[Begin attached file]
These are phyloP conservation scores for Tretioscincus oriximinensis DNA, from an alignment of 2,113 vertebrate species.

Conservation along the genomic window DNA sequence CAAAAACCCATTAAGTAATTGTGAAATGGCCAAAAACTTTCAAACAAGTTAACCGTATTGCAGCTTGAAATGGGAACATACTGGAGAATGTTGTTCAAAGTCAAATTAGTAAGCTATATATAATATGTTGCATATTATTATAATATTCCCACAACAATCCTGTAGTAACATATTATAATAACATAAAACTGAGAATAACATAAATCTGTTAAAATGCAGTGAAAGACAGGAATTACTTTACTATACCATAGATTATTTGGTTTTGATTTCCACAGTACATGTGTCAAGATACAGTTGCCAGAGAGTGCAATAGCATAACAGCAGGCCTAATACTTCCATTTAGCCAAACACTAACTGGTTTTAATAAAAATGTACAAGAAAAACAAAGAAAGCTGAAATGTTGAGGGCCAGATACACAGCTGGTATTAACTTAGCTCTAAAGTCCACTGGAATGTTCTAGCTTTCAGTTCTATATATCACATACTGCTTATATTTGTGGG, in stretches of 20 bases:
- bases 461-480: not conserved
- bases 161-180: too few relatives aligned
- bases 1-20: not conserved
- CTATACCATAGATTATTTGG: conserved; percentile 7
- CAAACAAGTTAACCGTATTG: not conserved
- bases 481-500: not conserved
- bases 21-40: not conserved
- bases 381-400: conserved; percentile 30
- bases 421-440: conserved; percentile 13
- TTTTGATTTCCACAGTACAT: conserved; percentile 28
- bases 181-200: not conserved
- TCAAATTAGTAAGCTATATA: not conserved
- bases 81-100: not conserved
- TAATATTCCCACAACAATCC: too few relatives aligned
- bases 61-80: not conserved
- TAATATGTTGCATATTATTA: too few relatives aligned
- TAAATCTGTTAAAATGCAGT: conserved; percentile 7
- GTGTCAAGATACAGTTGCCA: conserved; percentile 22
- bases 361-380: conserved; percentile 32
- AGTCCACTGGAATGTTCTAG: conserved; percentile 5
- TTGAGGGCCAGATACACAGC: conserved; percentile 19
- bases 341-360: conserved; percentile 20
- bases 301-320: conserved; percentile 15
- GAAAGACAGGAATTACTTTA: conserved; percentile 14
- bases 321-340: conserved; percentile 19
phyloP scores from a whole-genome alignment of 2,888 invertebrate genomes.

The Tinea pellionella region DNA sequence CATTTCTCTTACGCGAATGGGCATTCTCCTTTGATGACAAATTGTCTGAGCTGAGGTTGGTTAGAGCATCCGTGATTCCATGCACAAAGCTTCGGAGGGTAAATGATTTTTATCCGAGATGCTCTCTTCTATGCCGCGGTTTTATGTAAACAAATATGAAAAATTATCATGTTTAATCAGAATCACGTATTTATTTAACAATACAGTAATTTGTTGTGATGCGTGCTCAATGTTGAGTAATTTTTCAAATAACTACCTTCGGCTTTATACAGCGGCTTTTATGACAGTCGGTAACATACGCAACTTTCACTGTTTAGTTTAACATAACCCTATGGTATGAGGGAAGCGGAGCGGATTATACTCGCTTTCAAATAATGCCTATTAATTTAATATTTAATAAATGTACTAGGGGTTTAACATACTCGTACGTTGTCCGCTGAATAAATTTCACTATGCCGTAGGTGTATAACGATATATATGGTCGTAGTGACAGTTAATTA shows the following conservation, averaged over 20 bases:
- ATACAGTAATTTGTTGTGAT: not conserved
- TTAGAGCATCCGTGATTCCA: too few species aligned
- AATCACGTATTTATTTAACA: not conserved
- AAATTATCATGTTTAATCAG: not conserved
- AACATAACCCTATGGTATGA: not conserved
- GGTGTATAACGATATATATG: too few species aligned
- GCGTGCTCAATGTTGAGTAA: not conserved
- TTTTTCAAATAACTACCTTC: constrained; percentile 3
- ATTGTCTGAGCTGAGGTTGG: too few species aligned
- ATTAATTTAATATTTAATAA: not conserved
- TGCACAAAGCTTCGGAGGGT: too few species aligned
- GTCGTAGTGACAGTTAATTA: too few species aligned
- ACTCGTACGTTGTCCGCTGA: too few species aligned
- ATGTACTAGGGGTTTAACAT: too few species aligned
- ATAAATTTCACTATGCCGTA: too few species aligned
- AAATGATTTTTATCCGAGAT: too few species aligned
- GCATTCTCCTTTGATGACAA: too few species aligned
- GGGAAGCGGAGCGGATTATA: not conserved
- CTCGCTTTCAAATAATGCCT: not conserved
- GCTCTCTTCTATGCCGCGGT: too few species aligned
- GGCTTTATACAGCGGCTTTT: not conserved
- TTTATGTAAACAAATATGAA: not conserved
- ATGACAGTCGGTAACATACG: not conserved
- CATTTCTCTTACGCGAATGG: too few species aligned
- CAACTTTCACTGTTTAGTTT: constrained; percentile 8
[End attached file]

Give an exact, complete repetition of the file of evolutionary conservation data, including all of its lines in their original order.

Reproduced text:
These are phyloP conservation scores for Tretioscincus oriximinensis DNA, from an alignment of 2,113 vertebrate species.

Conservation along the genomic window DNA sequence CAAAAACCCATTAAGTAATTGTGAAATGGCCAAAAACTTTCAAACAAGTTAACCGTATTGCAGCTTGAAATGGGAACATACTGGAGAATGTTGTTCAAAGTCAAATTAGTAAGCTATATATAATATGTTGCATATTATTATAATATTCCCACAACAATCCTGTAGTAACATATTATAATAACATAAAACTGAGAATAACATAAATCTGTTAAAATGCAGTGAAAGACAGGAATTACTTTACTATACCATAGATTATTTGGTTTTGATTTCCACAGTACATGTGTCAAGATACAGTTGCCAGAGAGTGCAATAGCATAACAGCAGGCCTAATACTTCCATTTAGCCAAACACTAACTGGTTTTAATAAAAATGTACAAGAAAAACAAAGAAAGCTGAAATGTTGAGGGCCAGATACACAGCTGGTATTAACTTAGCTCTAAAGTCCACTGGAATGTTCTAGCTTTCAGTTCTATATATCACATACTGCTTATATTTGTGGG, in stretches of 20 bases:
- bases 461-480: not conserved
- bases 161-180: too few relatives aligned
- bases 1-20: not conserved
- CTATACCATAGATTATTTGG: conserved; percentile 7
- CAAACAAGTTAACCGTATTG: not conserved
- bases 481-500: not conserved
- bases 21-40: not conserved
- bases 381-400: conserved; percentile 30
- bases 421-440: conserved; percentile 13
- TTTTGATTTCCACAGTACAT: conserved; percentile 28
- bases 181-200: not conserved
- TCAAATTAGTAAGCTATATA: not conserved
- bases 81-100: not conserved
- TAATATTCCCACAACAATCC: too few relatives aligned
- bases 61-80: not conserved
- TAATATGTTGCATATTATTA: too few relatives aligned
- TAAATCTGTTAAAATGCAGT: conserved; percentile 7
- GTGTCAAGATACAGTTGCCA: conserved; percentile 22
- bases 361-380: conserved; percentile 32
- AGTCCACTGGAATGTTCTAG: conserved; percentile 5
- TTGAGGGCCAGATACACAGC: conserved; percentile 19
- bases 341-360: conserved; percentile 20
- bases 301-320: conserved; percentile 15
- GAAAGACAGGAATTACTTTA: conserved; percentile 14
- bases 321-340: conserved; percentile 19
phyloP scores from a whole-genome alignment of 2,888 invertebrate genomes.

The Tinea pellionella region DNA sequence CATTTCTCTTACGCGAATGGGCATTCTCCTTTGATGACAAATTGTCTGAGCTGAGGTTGGTTAGAGCATCCGTGATTCCATGCACAAAGCTTCGGAGGGTAAATGATTTTTATCCGAGATGCTCTCTTCTATGCCGCGGTTTTATGTAAACAAATATGAAAAATTATCATGTTTAATCAGAATCACGTATTTATTTAACAATACAGTAATTTGTTGTGATGCGTGCTCAATGTTGAGTAATTTTTCAAATAACTACCTTCGGCTTTATACAGCGGCTTTTATGACAGTCGGTAACATACGCAACTTTCACTGTTTAGTTTAACATAACCCTATGGTATGAGGGAAGCGGAGCGGATTATACTCGCTTTCAAATAATGCCTATTAATTTAATATTTAATAAATGTACTAGGGGTTTAACATACTCGTACGTTGTCCGCTGAATAAATTTCACTATGCCGTAGGTGTATAACGATATATATGGTCGTAGTGACAGTTAATTA shows the following conservation, averaged over 20 bases:
- ATACAGTAATTTGTTGTGAT: not conserved
- TTAGAGCATCCGTGATTCCA: too few species aligned
- AATCACGTATTTATTTAACA: not conserved
- AAATTATCATGTTTAATCAG: not conserved
- AACATAACCCTATGGTATGA: not conserved
- GGTGTATAACGATATATATG: too few species aligned
- GCGTGCTCAATGTTGAGTAA: not conserved
- TTTTTCAAATAACTACCTTC: constrained; percentile 3
- ATTGTCTGAGCTGAGGTTGG: too few species aligned
- ATTAATTTAATATTTAATAA: not conserved
- TGCACAAAGCTTCGGAGGGT: too few species aligned
- GTCGTAGTGACAGTTAATTA: too few species aligned
- ACTCGTACGTTGTCCGCTGA: too few species aligned
- ATGTACTAGGGGTTTAACAT: too few species aligned
- ATAAATTTCACTATGCCGTA: too few species aligned
- AAATGATTTTTATCCGAGAT: too few species aligned
- GCATTCTCCTTTGATGACAA: too few species aligned
- GGGAAGCGGAGCGGATTATA: not conserved
- CTCGCTTTCAAATAATGCCT: not conserved
- GCTCTCTTCTATGCCGCGGT: too few species aligned
- GGCTTTATACAGCGGCTTTT: not conserved
- TTTATGTAAACAAATATGAA: not conserved
- ATGACAGTCGGTAACATACG: not conserved
- CATTTCTCTTACGCGAATGG: too few species aligned
- CAACTTTCACTGTTTAGTTT: constrained; percentile 8